Social machines: A philosophical engineering

Spyridon Palermos

Research output: Contribution to journalArticlepeer-review


In Weaving the Web (2000), Berners-Lee defines Social Machines as biotechnologically hybrid Web-processes on the basis of which, “high-level activities, which have occurred just within one human’s brain, will occur among even larger more interconnected groups of people acting as if the shared a larger intuitive brain” (201-202). The analysis and design of Social Machines has already started attracting considerable attention both within the industry and academia. Web science, however, is still missing a clear definition of what a Social Machine is, which has in turn resulted in several calls for a “philosophical engineering” (Halpin 2013; Hendler & Berners-Lee, 2010; Halpin et al., 2010). This paper is a first attempt to respond to this call, by combining contemporary philosophy of mind and cognitive science with epistemology. The idea of philosophical engineering implies that a sufficiently good conception of Social Machines should be of both theoretical and practical advantage. To demonstrate how the present approach can satisfy both objectives it will be used in order to address one of Wikipedia’s (the most famous Social Machine to date) most worrying concerns—i.e., the current and ongoing decline in the number of its active contributors (Halfacker et al., 2012).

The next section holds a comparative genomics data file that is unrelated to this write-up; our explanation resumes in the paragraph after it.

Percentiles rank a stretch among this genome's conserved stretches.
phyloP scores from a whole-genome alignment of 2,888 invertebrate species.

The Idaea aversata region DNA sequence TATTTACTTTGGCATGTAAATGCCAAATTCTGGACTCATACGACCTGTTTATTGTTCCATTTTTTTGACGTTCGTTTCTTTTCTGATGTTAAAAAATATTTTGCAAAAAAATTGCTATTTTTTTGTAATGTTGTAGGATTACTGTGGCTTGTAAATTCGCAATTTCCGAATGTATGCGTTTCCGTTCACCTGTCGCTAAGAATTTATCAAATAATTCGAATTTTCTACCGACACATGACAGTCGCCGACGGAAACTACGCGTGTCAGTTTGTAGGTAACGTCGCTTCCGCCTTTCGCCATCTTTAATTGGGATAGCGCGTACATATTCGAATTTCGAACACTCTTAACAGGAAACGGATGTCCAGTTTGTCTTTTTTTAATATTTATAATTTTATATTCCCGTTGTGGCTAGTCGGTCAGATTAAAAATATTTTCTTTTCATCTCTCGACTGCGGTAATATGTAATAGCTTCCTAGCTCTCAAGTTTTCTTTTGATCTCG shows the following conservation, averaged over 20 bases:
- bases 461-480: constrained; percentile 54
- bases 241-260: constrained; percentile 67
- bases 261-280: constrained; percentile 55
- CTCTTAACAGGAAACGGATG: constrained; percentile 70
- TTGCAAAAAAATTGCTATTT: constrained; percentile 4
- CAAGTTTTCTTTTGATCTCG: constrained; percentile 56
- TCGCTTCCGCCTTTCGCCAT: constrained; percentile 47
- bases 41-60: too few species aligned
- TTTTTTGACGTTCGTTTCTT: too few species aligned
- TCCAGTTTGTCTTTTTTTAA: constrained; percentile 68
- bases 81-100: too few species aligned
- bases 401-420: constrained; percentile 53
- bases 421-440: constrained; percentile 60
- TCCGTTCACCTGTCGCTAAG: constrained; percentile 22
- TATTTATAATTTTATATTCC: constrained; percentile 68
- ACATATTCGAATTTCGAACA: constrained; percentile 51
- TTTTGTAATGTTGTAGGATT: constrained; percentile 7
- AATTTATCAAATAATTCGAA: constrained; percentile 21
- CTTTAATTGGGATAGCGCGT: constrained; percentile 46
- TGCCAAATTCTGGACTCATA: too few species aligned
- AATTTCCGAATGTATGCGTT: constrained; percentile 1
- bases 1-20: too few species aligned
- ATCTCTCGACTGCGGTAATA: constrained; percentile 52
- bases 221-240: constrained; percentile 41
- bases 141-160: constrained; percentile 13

Original languageEnglish
Pages (from-to)953-978
JournalPhenomenology and the Cognitive Sciences
Issue number5
Early online date17 Oct 2016
Publication statusPublished - Dec 2017


  • social machines
  • distributed cognition
  • wikipedia
  • active externalism
  • web science


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  • Group Knowledge

    Palermos, S. O., Pritchard, D., Carter, J. A. & Kallestrup, J.

    1/02/14 → …

    Project: Other (Non-Funded/Miscellaneous)

  • Extended Knowledge

    Pritchard, D., Clark, A., Kallestrup, J., Carter, J. A. & Palermos, S. O.



    Project: Research

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